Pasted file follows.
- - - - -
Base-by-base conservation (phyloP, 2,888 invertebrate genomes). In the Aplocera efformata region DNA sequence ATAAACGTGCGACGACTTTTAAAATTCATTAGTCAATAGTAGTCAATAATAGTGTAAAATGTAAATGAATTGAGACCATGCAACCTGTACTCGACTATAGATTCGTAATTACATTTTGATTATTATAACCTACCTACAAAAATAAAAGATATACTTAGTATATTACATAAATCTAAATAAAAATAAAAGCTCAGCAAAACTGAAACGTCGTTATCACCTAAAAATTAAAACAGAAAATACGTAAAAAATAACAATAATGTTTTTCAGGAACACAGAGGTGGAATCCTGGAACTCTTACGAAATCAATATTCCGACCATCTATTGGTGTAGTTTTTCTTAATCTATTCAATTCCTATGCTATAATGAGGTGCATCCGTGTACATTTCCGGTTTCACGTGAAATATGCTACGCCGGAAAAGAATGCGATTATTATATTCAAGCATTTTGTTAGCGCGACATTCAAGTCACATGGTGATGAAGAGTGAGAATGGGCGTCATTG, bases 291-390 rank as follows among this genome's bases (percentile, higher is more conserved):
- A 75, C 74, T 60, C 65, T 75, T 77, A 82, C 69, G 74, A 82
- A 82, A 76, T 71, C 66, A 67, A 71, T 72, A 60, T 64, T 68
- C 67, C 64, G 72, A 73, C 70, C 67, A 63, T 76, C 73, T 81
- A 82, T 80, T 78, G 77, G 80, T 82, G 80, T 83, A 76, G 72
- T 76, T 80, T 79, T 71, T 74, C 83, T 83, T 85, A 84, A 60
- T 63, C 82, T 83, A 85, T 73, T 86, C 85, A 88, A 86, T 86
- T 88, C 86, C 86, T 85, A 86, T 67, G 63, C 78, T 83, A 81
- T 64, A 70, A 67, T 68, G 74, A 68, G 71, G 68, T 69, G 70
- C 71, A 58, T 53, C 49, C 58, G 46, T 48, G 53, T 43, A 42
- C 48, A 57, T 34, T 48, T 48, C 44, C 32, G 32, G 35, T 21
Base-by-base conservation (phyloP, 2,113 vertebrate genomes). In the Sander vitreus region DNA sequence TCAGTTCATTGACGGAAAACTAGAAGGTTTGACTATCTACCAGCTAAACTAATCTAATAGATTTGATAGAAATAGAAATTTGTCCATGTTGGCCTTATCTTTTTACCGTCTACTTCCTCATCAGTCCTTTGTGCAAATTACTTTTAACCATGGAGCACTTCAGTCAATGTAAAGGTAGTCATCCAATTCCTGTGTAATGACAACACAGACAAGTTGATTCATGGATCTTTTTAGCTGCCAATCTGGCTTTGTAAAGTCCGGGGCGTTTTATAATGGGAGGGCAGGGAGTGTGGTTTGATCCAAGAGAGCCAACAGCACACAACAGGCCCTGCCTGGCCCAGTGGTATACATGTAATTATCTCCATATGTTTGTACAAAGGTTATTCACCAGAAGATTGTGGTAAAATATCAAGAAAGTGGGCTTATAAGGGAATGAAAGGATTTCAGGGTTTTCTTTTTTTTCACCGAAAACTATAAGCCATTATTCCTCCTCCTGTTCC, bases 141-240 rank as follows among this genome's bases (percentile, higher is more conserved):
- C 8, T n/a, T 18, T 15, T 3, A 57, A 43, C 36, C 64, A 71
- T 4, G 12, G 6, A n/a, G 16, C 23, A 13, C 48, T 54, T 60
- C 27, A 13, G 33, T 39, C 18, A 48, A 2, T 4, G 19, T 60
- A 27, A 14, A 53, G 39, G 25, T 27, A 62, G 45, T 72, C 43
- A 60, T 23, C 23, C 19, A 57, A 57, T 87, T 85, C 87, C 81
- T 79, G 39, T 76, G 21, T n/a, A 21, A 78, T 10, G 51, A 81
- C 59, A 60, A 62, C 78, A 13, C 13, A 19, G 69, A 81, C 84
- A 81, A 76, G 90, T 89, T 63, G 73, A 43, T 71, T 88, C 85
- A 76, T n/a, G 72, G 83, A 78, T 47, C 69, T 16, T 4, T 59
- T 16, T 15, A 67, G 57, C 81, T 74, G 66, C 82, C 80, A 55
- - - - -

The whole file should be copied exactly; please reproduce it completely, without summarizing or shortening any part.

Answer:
Base-by-base conservation (phyloP, 2,888 invertebrate genomes). In the Aplocera efformata region DNA sequence ATAAACGTGCGACGACTTTTAAAATTCATTAGTCAATAGTAGTCAATAATAGTGTAAAATGTAAATGAATTGAGACCATGCAACCTGTACTCGACTATAGATTCGTAATTACATTTTGATTATTATAACCTACCTACAAAAATAAAAGATATACTTAGTATATTACATAAATCTAAATAAAAATAAAAGCTCAGCAAAACTGAAACGTCGTTATCACCTAAAAATTAAAACAGAAAATACGTAAAAAATAACAATAATGTTTTTCAGGAACACAGAGGTGGAATCCTGGAACTCTTACGAAATCAATATTCCGACCATCTATTGGTGTAGTTTTTCTTAATCTATTCAATTCCTATGCTATAATGAGGTGCATCCGTGTACATTTCCGGTTTCACGTGAAATATGCTACGCCGGAAAAGAATGCGATTATTATATTCAAGCATTTTGTTAGCGCGACATTCAAGTCACATGGTGATGAAGAGTGAGAATGGGCGTCATTG, bases 291-390 rank as follows among this genome's bases (percentile, higher is more conserved):
- A 75, C 74, T 60, C 65, T 75, T 77, A 82, C 69, G 74, A 82
- A 82, A 76, T 71, C 66, A 67, A 71, T 72, A 60, T 64, T 68
- C 67, C 64, G 72, A 73, C 70, C 67, A 63, T 76, C 73, T 81
- A 82, T 80, T 78, G 77, G 80, T 82, G 80, T 83, A 76, G 72
- T 76, T 80, T 79, T 71, T 74, C 83, T 83, T 85, A 84, A 60
- T 63, C 82, T 83, A 85, T 73, T 86, C 85, A 88, A 86, T 86
- T 88, C 86, C 86, T 85, A 86, T 67, G 63, C 78, T 83, A 81
- T 64, A 70, A 67, T 68, G 74, A 68, G 71, G 68, T 69, G 70
- C 71, A 58, T 53, C 49, C 58, G 46, T 48, G 53, T 43, A 42
- C 48, A 57, T 34, T 48, T 48, C 44, C 32, G 32, G 35, T 21
Base-by-base conservation (phyloP, 2,113 vertebrate genomes). In the Sander vitreus region DNA sequence TCAGTTCATTGACGGAAAACTAGAAGGTTTGACTATCTACCAGCTAAACTAATCTAATAGATTTGATAGAAATAGAAATTTGTCCATGTTGGCCTTATCTTTTTACCGTCTACTTCCTCATCAGTCCTTTGTGCAAATTACTTTTAACCATGGAGCACTTCAGTCAATGTAAAGGTAGTCATCCAATTCCTGTGTAATGACAACACAGACAAGTTGATTCATGGATCTTTTTAGCTGCCAATCTGGCTTTGTAAAGTCCGGGGCGTTTTATAATGGGAGGGCAGGGAGTGTGGTTTGATCCAAGAGAGCCAACAGCACACAACAGGCCCTGCCTGGCCCAGTGGTATACATGTAATTATCTCCATATGTTTGTACAAAGGTTATTCACCAGAAGATTGTGGTAAAATATCAAGAAAGTGGGCTTATAAGGGAATGAAAGGATTTCAGGGTTTTCTTTTTTTTCACCGAAAACTATAAGCCATTATTCCTCCTCCTGTTCC, bases 141-240 rank as follows among this genome's bases (percentile, higher is more conserved):
- C 8, T n/a, T 18, T 15, T 3, A 57, A 43, C 36, C 64, A 71
- T 4, G 12, G 6, A n/a, G 16, C 23, A 13, C 48, T 54, T 60
- C 27, A 13, G 33, T 39, C 18, A 48, A 2, T 4, G 19, T 60
- A 27, A 14, A 53, G 39, G 25, T 27, A 62, G 45, T 72, C 43
- A 60, T 23, C 23, C 19, A 57, A 57, T 87, T 85, C 87, C 81
- T 79, G 39, T 76, G 21, T n/a, A 21, A 78, T 10, G 51, A 81
- C 59, A 60, A 62, C 78, A 13, C 13, A 19, G 69, A 81, C 84
- A 81, A 76, G 90, T 89, T 63, G 73, A 43, T 71, T 88, C 85
- A 76, T n/a, G 72, G 83, A 78, T 47, C 69, T 16, T 4, T 59
- T 16, T 15, A 67, G 57, C 81, T 74, G 66, C 82, C 80, A 55